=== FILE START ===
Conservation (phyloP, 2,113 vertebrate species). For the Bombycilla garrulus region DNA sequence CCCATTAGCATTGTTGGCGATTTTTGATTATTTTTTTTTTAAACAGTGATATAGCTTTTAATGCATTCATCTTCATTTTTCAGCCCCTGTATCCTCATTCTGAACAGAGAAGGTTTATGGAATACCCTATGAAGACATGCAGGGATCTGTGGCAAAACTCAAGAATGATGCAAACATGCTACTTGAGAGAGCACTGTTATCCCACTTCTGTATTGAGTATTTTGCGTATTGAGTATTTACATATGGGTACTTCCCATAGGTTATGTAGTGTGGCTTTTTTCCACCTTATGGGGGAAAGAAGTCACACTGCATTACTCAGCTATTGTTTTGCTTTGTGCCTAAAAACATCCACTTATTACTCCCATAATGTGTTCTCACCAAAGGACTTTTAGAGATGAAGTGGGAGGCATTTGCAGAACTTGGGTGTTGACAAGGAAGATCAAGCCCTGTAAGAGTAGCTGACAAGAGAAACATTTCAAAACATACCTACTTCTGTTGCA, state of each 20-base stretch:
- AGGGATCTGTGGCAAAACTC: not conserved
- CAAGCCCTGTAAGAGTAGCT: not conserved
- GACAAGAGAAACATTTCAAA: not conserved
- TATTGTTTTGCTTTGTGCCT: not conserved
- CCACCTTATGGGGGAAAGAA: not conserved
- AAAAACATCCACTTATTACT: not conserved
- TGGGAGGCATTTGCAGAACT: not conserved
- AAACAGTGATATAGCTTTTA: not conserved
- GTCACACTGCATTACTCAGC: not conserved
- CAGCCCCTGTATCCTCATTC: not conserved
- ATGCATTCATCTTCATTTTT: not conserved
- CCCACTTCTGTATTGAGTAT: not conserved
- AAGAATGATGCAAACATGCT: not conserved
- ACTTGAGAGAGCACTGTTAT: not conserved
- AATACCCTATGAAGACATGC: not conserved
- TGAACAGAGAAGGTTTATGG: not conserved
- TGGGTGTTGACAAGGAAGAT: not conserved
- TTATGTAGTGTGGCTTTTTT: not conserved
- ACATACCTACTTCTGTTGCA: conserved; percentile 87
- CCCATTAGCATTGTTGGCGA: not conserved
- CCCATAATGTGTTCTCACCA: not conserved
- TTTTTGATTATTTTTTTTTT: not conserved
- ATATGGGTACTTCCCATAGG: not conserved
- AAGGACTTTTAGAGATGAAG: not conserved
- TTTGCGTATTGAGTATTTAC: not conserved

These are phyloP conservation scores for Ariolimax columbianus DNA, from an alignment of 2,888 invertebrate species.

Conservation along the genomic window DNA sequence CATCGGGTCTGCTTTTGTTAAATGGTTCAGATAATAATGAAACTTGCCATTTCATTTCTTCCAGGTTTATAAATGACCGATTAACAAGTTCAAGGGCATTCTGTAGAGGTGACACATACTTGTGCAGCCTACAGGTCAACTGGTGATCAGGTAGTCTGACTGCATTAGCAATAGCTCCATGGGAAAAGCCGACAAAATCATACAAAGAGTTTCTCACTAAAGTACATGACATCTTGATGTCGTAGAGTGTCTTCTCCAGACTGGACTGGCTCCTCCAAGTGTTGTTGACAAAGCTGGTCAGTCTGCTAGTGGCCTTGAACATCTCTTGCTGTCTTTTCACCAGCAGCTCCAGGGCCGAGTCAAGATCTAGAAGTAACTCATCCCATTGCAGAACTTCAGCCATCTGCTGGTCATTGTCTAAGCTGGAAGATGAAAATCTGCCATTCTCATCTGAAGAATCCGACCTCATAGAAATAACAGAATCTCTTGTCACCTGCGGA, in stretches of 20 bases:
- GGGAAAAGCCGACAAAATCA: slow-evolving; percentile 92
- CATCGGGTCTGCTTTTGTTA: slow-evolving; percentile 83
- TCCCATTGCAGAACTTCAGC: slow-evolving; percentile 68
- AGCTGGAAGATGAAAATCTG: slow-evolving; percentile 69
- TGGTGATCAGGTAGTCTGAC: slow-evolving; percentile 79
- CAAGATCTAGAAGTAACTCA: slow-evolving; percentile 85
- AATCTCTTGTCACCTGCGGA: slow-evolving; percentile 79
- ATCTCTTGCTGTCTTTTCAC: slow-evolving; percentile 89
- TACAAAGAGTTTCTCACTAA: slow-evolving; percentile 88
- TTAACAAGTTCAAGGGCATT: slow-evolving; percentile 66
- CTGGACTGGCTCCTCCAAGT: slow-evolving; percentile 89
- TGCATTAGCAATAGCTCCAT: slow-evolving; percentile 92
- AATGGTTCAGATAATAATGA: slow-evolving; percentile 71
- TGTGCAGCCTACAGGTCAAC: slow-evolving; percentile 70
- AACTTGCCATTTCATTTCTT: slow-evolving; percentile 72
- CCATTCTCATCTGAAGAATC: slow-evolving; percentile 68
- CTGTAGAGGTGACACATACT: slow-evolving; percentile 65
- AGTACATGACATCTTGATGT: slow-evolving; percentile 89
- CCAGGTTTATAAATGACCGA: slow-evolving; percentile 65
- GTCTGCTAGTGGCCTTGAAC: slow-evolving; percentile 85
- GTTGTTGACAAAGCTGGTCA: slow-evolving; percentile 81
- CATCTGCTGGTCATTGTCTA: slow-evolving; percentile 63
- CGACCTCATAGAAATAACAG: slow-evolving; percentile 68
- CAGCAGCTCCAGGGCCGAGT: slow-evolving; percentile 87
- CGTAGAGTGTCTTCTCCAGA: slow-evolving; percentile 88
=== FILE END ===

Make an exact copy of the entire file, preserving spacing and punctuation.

Conservation (phyloP, 2,113 vertebrate species). For the Bombycilla garrulus region DNA sequence CCCATTAGCATTGTTGGCGATTTTTGATTATTTTTTTTTTAAACAGTGATATAGCTTTTAATGCATTCATCTTCATTTTTCAGCCCCTGTATCCTCATTCTGAACAGAGAAGGTTTATGGAATACCCTATGAAGACATGCAGGGATCTGTGGCAAAACTCAAGAATGATGCAAACATGCTACTTGAGAGAGCACTGTTATCCCACTTCTGTATTGAGTATTTTGCGTATTGAGTATTTACATATGGGTACTTCCCATAGGTTATGTAGTGTGGCTTTTTTCCACCTTATGGGGGAAAGAAGTCACACTGCATTACTCAGCTATTGTTTTGCTTTGTGCCTAAAAACATCCACTTATTACTCCCATAATGTGTTCTCACCAAAGGACTTTTAGAGATGAAGTGGGAGGCATTTGCAGAACTTGGGTGTTGACAAGGAAGATCAAGCCCTGTAAGAGTAGCTGACAAGAGAAACATTTCAAAACATACCTACTTCTGTTGCA, state of each 20-base stretch:
- AGGGATCTGTGGCAAAACTC: not conserved
- CAAGCCCTGTAAGAGTAGCT: not conserved
- GACAAGAGAAACATTTCAAA: not conserved
- TATTGTTTTGCTTTGTGCCT: not conserved
- CCACCTTATGGGGGAAAGAA: not conserved
- AAAAACATCCACTTATTACT: not conserved
- TGGGAGGCATTTGCAGAACT: not conserved
- AAACAGTGATATAGCTTTTA: not conserved
- GTCACACTGCATTACTCAGC: not conserved
- CAGCCCCTGTATCCTCATTC: not conserved
- ATGCATTCATCTTCATTTTT: not conserved
- CCCACTTCTGTATTGAGTAT: not conserved
- AAGAATGATGCAAACATGCT: not conserved
- ACTTGAGAGAGCACTGTTAT: not conserved
- AATACCCTATGAAGACATGC: not conserved
- TGAACAGAGAAGGTTTATGG: not conserved
- TGGGTGTTGACAAGGAAGAT: not conserved
- TTATGTAGTGTGGCTTTTTT: not conserved
- ACATACCTACTTCTGTTGCA: conserved; percentile 87
- CCCATTAGCATTGTTGGCGA: not conserved
- CCCATAATGTGTTCTCACCA: not conserved
- TTTTTGATTATTTTTTTTTT: not conserved
- ATATGGGTACTTCCCATAGG: not conserved
- AAGGACTTTTAGAGATGAAG: not conserved
- TTTGCGTATTGAGTATTTAC: not conserved

These are phyloP conservation scores for Ariolimax columbianus DNA, from an alignment of 2,888 invertebrate species.

Conservation along the genomic window DNA sequence CATCGGGTCTGCTTTTGTTAAATGGTTCAGATAATAATGAAACTTGCCATTTCATTTCTTCCAGGTTTATAAATGACCGATTAACAAGTTCAAGGGCATTCTGTAGAGGTGACACATACTTGTGCAGCCTACAGGTCAACTGGTGATCAGGTAGTCTGACTGCATTAGCAATAGCTCCATGGGAAAAGCCGACAAAATCATACAAAGAGTTTCTCACTAAAGTACATGACATCTTGATGTCGTAGAGTGTCTTCTCCAGACTGGACTGGCTCCTCCAAGTGTTGTTGACAAAGCTGGTCAGTCTGCTAGTGGCCTTGAACATCTCTTGCTGTCTTTTCACCAGCAGCTCCAGGGCCGAGTCAAGATCTAGAAGTAACTCATCCCATTGCAGAACTTCAGCCATCTGCTGGTCATTGTCTAAGCTGGAAGATGAAAATCTGCCATTCTCATCTGAAGAATCCGACCTCATAGAAATAACAGAATCTCTTGTCACCTGCGGA, in stretches of 20 bases:
- GGGAAAAGCCGACAAAATCA: slow-evolving; percentile 92
- CATCGGGTCTGCTTTTGTTA: slow-evolving; percentile 83
- TCCCATTGCAGAACTTCAGC: slow-evolving; percentile 68
- AGCTGGAAGATGAAAATCTG: slow-evolving; percentile 69
- TGGTGATCAGGTAGTCTGAC: slow-evolving; percentile 79
- CAAGATCTAGAAGTAACTCA: slow-evolving; percentile 85
- AATCTCTTGTCACCTGCGGA: slow-evolving; percentile 79
- ATCTCTTGCTGTCTTTTCAC: slow-evolving; percentile 89
- TACAAAGAGTTTCTCACTAA: slow-evolving; percentile 88
- TTAACAAGTTCAAGGGCATT: slow-evolving; percentile 66
- CTGGACTGGCTCCTCCAAGT: slow-evolving; percentile 89
- TGCATTAGCAATAGCTCCAT: slow-evolving; percentile 92
- AATGGTTCAGATAATAATGA: slow-evolving; percentile 71
- TGTGCAGCCTACAGGTCAAC: slow-evolving; percentile 70
- AACTTGCCATTTCATTTCTT: slow-evolving; percentile 72
- CCATTCTCATCTGAAGAATC: slow-evolving; percentile 68
- CTGTAGAGGTGACACATACT: slow-evolving; percentile 65
- AGTACATGACATCTTGATGT: slow-evolving; percentile 89
- CCAGGTTTATAAATGACCGA: slow-evolving; percentile 65
- GTCTGCTAGTGGCCTTGAAC: slow-evolving; percentile 85
- GTTGTTGACAAAGCTGGTCA: slow-evolving; percentile 81
- CATCTGCTGGTCATTGTCTA: slow-evolving; percentile 63
- CGACCTCATAGAAATAACAG: slow-evolving; percentile 68
- CAGCAGCTCCAGGGCCGAGT: slow-evolving; percentile 87
- CGTAGAGTGTCTTCTCCAGA: slow-evolving; percentile 88